its interests. See DE ##17 (Motion to Dismiss
Counterclaim), 18 (Response in opposition to DE #11), 27
(Reply in support of motion to dismiss counterclaim). The
Hockensmiths, soon thereafter, moved for leave to amend the
counterclaim. See DE #24. This necessitated more
litigation by Union Security. See DE #28 (Response
in opposition to DE #24). The Hockensmiths persisted. Just
days afterward, they filed a separate “Motion to
Dismiss Interpleader.” See DE #30. This too,
following the trend, required Union Security to affirmatively
defend. See DE #31 (Response in opposition to DE
#30). Judge Reeves, ultimately, rejected the
Hockensmiths' positions in every one of these
filings. See DE #36 (Order denying DE #11, granting
DE #17, denying DE #24, and denying DE #30).
case progressed, with Union Security's efforts primarily
shifted toward securing proper service on certain foreign
defendants. See also DE #95, at 5 (explaining the
strategy). Union Security ultimately (and reasonably) moved
to serve two defendants through alternative means.
See DE #65. The Hockensmiths made the litigation
choice to oppose this motion. See DE #66
(Response). This necessitated a lengthy, substantive reply in
support of the motion. See DE #68. The Court
ultimately granted the motion, rejecting (as above) the
Hockensmiths' arguments. See DE #74 (Order).
meantime, however, the Hockensmiths filed yet
another dispositive motion. See DE #67
(“Motion to Dismiss, Motion for Summary Judgment, and
Supporting Memorandum of Law”). To be sure, Judge Boom
had permitted the Hockensmiths to file “a dispositive
motion, ” DE #63, at ¶ 3, but DE #67 improperly
sought, in part, to relitigate the propriety of interpleader,
an issue Judge Reeves decided previously. This decision
forced Union Security to file an extensive (but targeted)
response, see generally DE #70; see also
Id. at 1 n.1, and, later, an additional document,
see DE #90. The Court, in a result mirroring the case
history, eventually denied the improperly repetitive portion
of DE #67. See DE #91, at ¶ 3.
to the Kelling theories: First, the fee award Union
Security seeks is not based on actions taken within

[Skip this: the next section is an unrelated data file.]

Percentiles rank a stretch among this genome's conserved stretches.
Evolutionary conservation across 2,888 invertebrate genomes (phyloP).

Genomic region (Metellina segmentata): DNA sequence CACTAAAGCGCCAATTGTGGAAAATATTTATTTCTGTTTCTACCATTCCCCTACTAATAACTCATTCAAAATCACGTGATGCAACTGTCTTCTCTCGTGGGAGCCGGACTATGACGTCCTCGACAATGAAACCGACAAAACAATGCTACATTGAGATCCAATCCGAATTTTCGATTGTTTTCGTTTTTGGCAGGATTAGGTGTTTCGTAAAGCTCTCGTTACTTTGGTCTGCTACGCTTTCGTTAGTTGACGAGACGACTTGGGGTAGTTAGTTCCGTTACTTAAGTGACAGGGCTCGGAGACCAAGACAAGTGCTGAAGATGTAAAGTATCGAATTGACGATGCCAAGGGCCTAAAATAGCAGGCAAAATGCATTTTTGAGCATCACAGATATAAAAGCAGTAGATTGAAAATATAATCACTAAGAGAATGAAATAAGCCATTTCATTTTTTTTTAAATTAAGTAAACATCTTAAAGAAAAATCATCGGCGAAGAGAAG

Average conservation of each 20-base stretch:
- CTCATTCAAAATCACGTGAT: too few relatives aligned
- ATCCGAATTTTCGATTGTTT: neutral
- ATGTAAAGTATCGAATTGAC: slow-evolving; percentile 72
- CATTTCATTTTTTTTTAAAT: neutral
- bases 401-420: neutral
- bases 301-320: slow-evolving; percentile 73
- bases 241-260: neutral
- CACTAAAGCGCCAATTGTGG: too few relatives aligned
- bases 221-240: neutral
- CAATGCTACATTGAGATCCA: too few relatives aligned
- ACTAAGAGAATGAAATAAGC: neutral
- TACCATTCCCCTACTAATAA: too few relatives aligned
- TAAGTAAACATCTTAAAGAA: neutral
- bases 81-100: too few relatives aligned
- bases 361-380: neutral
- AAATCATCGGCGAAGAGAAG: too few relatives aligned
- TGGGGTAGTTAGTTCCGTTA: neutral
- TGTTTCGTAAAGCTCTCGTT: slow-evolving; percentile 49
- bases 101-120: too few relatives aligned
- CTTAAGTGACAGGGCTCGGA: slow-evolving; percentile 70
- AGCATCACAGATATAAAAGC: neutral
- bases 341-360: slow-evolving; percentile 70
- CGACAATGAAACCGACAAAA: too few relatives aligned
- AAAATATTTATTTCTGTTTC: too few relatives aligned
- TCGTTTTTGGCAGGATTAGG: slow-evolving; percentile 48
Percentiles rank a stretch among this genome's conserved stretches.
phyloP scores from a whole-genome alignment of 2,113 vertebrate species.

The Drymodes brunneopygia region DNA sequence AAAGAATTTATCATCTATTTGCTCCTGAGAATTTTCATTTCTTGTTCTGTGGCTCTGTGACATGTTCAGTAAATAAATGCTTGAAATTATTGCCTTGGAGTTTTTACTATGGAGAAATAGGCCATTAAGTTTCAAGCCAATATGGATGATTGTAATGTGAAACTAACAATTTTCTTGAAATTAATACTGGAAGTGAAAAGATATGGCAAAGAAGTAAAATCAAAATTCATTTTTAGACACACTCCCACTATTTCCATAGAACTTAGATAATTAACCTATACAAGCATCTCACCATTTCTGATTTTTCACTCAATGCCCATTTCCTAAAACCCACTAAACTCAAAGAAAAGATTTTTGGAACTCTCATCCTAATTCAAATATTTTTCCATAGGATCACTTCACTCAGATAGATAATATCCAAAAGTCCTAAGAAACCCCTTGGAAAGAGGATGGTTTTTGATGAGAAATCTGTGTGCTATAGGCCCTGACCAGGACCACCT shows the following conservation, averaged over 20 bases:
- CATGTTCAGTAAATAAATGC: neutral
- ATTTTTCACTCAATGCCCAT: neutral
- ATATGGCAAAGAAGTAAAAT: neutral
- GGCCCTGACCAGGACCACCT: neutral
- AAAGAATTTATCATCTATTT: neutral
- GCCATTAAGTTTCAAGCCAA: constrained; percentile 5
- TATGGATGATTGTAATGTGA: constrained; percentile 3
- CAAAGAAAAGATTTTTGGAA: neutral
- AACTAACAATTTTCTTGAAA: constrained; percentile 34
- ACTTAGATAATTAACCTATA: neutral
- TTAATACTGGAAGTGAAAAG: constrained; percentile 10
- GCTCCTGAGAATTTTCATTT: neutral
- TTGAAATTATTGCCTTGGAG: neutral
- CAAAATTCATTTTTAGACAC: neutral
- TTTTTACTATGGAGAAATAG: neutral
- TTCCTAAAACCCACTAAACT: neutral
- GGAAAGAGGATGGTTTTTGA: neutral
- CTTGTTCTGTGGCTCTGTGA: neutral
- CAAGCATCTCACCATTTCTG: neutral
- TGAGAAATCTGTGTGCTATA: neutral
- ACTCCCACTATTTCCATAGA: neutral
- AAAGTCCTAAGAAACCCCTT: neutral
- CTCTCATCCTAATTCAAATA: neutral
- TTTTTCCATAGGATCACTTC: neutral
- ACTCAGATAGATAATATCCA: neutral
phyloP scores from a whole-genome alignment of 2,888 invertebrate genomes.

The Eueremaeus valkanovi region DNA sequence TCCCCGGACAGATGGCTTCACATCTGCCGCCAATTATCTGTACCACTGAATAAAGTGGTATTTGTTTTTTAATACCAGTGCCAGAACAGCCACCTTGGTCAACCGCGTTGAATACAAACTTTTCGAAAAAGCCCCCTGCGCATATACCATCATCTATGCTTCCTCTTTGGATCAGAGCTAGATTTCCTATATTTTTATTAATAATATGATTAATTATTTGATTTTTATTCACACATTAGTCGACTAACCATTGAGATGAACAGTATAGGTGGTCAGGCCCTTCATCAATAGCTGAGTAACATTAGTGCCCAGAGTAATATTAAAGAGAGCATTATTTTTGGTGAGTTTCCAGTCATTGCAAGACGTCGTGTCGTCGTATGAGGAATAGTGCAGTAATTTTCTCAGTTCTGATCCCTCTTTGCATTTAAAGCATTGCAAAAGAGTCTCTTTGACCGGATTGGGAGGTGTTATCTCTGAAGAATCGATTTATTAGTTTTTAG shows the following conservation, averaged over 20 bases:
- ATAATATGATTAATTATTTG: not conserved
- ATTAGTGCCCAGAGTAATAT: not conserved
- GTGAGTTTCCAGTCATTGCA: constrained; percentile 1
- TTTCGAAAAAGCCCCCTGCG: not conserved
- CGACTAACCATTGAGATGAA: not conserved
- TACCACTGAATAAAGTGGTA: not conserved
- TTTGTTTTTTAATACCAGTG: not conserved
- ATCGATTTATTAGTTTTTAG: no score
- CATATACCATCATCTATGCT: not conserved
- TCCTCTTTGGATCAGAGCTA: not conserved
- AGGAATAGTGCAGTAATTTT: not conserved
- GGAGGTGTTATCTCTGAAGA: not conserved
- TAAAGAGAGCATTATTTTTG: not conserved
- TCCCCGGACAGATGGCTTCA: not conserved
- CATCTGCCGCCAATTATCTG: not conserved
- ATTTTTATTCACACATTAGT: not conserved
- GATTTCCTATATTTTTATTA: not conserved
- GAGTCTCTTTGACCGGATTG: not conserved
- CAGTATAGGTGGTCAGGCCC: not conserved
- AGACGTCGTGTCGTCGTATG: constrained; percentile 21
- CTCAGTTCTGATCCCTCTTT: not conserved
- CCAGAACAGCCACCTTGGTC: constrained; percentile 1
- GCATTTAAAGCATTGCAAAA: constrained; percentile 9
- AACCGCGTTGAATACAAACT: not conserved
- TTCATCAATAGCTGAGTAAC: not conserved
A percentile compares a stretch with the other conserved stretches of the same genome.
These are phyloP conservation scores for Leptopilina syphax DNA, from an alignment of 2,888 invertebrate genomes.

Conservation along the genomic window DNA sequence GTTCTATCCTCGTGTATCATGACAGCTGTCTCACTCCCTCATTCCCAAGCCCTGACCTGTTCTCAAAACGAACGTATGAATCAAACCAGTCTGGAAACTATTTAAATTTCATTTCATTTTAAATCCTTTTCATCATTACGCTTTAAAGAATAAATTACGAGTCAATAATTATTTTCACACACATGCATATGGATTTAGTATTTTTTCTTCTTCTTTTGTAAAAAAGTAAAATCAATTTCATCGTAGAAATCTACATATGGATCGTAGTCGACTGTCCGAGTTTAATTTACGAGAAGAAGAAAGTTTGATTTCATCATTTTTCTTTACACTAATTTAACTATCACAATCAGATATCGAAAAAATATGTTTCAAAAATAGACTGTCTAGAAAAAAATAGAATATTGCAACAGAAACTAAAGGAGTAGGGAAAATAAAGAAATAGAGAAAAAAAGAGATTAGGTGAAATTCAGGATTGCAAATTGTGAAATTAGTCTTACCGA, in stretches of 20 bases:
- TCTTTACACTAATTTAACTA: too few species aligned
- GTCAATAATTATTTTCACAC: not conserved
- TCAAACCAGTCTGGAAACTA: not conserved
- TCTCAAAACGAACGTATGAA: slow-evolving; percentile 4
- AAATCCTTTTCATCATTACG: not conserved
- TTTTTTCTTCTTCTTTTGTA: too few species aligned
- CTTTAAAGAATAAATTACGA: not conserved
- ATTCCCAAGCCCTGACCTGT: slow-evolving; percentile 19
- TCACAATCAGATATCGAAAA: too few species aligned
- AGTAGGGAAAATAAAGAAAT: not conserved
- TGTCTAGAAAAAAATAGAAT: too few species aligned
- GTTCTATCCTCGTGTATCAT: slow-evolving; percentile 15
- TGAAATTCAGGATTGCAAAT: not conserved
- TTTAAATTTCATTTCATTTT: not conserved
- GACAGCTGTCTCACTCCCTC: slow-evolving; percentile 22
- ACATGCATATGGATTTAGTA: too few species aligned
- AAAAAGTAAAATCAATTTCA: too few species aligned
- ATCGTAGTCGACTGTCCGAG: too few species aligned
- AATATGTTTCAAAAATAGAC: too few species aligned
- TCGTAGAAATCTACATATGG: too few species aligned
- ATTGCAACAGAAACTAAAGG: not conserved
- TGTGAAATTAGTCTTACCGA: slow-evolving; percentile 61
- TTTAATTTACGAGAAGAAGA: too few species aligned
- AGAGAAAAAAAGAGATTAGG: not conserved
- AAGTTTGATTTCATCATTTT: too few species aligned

“the normal course of business.” See
Kelling, 170 F.Supp.2d at 794. To the contrary, the fees
sought arise from the Hockensmiths' repetitive,
unnecessary, and manifold filings. Union Security explicitly
is not seeking fees that arose in the normal course
of litigating an interpleader case. The unusual fees incurred
due solely to the Hockensmiths' litigation decisions are
not, in the Court's view, “simply part of doing
business.” See Am. Gen. Life Ins. Co. v. Estate of
Cook, No. 3:08-CV-204-R, 2009 WL 2447937, at *1 (W.D.
Ky. Aug. 7, 2009). Costs associated with defending against an
onslaught of unwarranted motions and imprudent counterclaims
are not costs “Plaintiff can reasonably expect to
incur” in this context. See Id. These
circumstances, unlike those in, e.g., N.Y. Life
Ins. Co. v. Terry, do “tip the equitable
scales” and justify an attorney fee award. See
No. 5:15-CV-353-HAI, 2017 WL 102965, at *6 (E.D. Ky. Jan. 10,
“courts have exempted insurance companies from the
general rule . . . because [they], by definition, are
interested stakeholders; filing the interpleader action
immunizes the company from further liability under the
contested policy.” See Kelling, 170 F.Supp.2d
at 794. The Court rejects, on these facts, the persuasiveness
of this theory. Unthinking application of this exemption
would lead to blanket insurance company ineligibility for fee
awards, which is not the law. Rather, this theory, rightly
understood, targets potential fee awards that merely
reimburse an insurance company for expenses normally incurred
as part of a typical interpleader case or due to its
own litigation decisions. Union Security did not, in this
case, incur the targeted fees concerning which it seeks
reimbursement via the “self-serving interest” of
“obtaining a court adjudication” in interpleader.
See W. Life Ins. Co. v. Nanney, 290 F.Supp. 687, 688
(E.D. Tenn. 1968). Rather, Union Security incurred the fees
due to the Hockensmiths' unusual, repetitive, and
multiplicative litigation strategies. The Court would not, by
denying Union Security an award here, advance a general
desire to avoid reaping further benefit on an insurance
company via a fee award, as the company simultaneously
benefits via the protections of interpleader, when the
Hockensmiths' affirmative actions-not the normal